Trusted Insight: What are the differences in investment mentality and behavior between European and American investors?

Romain Serman: There still are big differences between the mentality of an American and European investor for one simple reason. In the U.S., you have an industry that is really big and well-developed. There is a large number of people of diverse backgrounds and industries in investment teams - not only people from the finance industry. There is a larger mix between pure financial people, operational people and former entrepreneurs. In Europe, at least in France, this is not the case. There are more and more former entrepreneurs who enter as VCs, but mainly the investment teams consist of men and women from the finance industry.
The other difference, of course, is that here in U.S., you have investors who have been doing this for decades, sometimes 30 years. There is a real difference in terms of maturity. Investors who have seen less companies have less experience. It is the beginning of a fantastic story of France and Europe, but for historical reasons there is a gap between the industries. 

Culturally, France is less exposed to the world. Here in the U.S., we see entrepreneurs from the U.S., from Israel, from Sweden, from Japan, from China, from Africa, from India, from everywhere. In France, they see people from France. Meaning, investors have less exposure to a smaller pool of talent. But things are changing as I see more and more non-French talent and entrepreneurs flooding to France. The flourishing tech scene in France and the new visa regulation put in place by the Macron's government to attract foreign talent explain the exciting trend.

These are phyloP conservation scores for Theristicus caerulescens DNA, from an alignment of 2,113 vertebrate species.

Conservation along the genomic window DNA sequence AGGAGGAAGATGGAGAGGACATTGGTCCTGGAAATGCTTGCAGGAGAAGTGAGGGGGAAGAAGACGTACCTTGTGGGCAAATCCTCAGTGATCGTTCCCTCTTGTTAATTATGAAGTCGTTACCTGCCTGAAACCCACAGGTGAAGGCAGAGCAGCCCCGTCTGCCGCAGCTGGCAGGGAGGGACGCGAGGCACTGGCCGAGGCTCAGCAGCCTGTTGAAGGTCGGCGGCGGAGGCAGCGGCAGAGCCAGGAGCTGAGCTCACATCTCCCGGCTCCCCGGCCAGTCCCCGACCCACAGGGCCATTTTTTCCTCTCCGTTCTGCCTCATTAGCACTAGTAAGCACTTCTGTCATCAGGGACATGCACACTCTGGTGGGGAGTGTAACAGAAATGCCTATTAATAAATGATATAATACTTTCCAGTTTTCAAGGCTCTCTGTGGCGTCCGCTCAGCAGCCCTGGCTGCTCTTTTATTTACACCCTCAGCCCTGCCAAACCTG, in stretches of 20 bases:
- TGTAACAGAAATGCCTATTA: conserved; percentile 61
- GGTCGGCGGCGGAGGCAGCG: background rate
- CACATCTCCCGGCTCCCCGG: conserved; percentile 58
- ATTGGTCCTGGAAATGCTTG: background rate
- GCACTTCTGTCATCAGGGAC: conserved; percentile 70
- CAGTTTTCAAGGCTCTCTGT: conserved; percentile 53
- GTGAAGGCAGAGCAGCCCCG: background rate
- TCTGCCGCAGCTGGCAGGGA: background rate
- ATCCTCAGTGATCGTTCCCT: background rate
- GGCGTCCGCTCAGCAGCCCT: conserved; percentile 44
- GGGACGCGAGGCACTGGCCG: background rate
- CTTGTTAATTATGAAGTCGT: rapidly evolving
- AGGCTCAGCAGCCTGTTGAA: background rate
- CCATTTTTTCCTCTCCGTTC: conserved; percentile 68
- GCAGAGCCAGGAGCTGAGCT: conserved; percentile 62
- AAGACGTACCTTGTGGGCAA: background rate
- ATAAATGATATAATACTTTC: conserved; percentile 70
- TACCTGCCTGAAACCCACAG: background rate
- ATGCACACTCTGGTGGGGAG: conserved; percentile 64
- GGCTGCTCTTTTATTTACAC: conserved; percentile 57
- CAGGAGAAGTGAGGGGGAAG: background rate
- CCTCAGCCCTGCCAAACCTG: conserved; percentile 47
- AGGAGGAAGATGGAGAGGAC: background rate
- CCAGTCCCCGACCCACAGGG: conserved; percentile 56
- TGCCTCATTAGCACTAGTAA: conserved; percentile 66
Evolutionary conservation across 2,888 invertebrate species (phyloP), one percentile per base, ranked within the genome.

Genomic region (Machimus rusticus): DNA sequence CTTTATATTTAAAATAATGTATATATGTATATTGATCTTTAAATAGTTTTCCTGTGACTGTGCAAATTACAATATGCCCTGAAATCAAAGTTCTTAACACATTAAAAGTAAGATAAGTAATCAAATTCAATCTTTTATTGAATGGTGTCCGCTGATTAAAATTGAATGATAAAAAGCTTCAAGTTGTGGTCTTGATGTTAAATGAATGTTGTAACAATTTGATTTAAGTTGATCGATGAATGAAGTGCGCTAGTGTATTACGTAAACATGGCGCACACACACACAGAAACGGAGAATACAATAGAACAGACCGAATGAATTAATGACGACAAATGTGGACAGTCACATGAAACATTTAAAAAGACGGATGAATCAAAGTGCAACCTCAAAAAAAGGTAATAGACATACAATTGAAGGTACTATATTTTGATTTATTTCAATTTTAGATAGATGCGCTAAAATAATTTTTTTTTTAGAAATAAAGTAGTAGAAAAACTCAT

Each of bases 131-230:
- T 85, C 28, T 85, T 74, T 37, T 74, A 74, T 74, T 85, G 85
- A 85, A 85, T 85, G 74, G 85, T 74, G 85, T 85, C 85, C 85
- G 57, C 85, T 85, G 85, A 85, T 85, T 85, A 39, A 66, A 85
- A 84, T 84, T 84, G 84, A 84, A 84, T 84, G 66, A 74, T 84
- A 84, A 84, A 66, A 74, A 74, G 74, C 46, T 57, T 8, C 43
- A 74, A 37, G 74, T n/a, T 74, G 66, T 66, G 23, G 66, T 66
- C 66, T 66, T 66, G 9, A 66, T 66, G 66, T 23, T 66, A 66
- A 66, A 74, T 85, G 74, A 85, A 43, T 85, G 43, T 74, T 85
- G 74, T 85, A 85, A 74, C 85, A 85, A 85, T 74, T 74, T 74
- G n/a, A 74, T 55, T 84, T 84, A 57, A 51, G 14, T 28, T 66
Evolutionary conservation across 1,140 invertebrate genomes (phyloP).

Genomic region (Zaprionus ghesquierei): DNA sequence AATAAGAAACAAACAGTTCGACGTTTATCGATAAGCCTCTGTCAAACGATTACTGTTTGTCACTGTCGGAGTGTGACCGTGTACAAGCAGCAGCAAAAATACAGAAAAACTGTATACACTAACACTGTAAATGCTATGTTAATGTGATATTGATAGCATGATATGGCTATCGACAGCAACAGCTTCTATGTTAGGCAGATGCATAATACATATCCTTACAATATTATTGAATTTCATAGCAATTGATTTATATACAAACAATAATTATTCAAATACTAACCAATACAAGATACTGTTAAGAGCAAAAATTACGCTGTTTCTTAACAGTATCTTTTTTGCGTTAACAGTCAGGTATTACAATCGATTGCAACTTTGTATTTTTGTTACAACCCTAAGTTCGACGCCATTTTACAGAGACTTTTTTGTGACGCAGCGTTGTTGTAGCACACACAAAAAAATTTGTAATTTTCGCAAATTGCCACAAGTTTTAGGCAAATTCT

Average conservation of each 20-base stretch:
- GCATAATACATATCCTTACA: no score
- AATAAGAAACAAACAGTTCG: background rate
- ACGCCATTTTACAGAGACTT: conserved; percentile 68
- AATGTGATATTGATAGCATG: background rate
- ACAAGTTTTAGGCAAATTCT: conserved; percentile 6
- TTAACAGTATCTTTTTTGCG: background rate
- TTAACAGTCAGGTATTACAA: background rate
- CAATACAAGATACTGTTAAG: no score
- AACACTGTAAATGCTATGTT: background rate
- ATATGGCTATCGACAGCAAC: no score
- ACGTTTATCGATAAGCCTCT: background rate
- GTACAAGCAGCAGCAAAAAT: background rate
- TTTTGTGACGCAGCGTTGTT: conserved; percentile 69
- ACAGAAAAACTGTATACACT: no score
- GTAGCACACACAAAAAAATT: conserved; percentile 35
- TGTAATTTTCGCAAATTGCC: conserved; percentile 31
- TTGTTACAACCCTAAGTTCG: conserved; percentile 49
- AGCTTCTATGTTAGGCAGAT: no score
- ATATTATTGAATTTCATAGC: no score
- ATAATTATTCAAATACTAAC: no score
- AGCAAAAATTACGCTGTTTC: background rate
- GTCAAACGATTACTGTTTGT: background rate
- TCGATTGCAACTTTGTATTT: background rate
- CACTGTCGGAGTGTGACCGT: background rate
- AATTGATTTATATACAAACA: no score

Trusted Insight: Will machine learning and artificial intelligence impact markets and investment strategies in the near- to medium-term?

Romain Serman: I believe AI and ML have become buzzwords, which makes us careful when we hear these two words. However, the best founders in AI and ML that I have seen were amazing at collecting data. By doing so, you are able to fuel the engine. We strongly believe that AI, using the billions of data that you have in the healthcare field, will be key if we want to decrease the price of healthcare. Without AI, we do not think it will be possible. This is super promising.

Our AI investments are concentrated to the healthcare industry. To give you an example, Cardiologs - a fantastic company - has real data and produced real machinery in order to analyze patients’ health.